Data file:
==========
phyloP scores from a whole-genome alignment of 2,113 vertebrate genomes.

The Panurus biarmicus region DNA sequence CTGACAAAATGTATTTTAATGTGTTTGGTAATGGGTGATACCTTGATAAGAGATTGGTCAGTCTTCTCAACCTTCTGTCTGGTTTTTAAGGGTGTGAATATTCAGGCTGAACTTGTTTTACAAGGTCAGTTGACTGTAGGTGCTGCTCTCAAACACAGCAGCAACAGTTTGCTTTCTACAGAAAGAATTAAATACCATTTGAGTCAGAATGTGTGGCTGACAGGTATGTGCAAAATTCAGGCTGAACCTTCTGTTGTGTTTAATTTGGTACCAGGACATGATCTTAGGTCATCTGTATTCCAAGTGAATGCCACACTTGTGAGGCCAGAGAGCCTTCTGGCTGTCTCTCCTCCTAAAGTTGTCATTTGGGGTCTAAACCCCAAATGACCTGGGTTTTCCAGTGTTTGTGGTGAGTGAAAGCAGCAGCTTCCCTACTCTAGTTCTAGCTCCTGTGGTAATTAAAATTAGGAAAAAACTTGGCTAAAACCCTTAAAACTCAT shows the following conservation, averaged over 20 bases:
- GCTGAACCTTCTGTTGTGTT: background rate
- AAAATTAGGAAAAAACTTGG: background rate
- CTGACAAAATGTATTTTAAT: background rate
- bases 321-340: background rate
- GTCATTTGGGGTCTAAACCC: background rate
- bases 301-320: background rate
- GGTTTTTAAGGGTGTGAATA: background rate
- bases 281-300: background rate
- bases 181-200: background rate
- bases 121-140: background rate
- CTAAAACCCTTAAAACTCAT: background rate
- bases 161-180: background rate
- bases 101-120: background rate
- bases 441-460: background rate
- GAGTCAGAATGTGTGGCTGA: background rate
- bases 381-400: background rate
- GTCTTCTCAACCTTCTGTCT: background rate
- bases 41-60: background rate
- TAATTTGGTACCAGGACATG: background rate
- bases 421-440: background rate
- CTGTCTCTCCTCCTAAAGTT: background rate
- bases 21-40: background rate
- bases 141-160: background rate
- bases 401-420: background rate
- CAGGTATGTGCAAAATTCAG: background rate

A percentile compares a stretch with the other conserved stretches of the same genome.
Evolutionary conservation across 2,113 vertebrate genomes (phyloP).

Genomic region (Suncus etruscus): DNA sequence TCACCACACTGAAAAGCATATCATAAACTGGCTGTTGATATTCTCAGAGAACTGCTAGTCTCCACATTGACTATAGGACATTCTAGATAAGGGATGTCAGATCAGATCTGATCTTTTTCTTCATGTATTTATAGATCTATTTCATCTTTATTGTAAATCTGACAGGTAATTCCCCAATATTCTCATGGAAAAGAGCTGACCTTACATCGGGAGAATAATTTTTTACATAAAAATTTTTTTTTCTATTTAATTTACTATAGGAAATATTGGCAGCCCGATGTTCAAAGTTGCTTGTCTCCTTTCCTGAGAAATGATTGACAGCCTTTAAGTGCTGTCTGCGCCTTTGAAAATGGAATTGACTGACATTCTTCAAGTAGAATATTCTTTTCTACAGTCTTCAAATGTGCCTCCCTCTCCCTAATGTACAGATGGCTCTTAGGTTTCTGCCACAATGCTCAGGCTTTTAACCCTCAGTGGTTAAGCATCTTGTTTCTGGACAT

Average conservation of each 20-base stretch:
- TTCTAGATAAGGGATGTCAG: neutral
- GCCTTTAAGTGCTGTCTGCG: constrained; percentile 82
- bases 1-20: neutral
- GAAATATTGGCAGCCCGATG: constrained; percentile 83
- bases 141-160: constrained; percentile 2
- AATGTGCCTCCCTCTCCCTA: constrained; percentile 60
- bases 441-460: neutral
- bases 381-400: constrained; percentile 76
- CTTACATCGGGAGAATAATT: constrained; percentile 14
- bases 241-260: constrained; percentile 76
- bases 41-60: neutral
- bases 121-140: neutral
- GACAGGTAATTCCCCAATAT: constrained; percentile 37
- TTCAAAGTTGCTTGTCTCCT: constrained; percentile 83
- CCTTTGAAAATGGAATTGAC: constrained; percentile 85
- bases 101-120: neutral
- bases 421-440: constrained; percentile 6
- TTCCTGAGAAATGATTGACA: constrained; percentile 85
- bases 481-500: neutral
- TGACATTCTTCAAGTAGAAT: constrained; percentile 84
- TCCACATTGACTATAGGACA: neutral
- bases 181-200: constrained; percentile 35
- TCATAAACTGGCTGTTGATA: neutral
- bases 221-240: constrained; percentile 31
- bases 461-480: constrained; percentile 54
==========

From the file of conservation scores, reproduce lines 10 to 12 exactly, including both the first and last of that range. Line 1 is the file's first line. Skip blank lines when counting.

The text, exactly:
- bases 281-300: background rate
- bases 181-200: background rate
- bases 121-140: background rate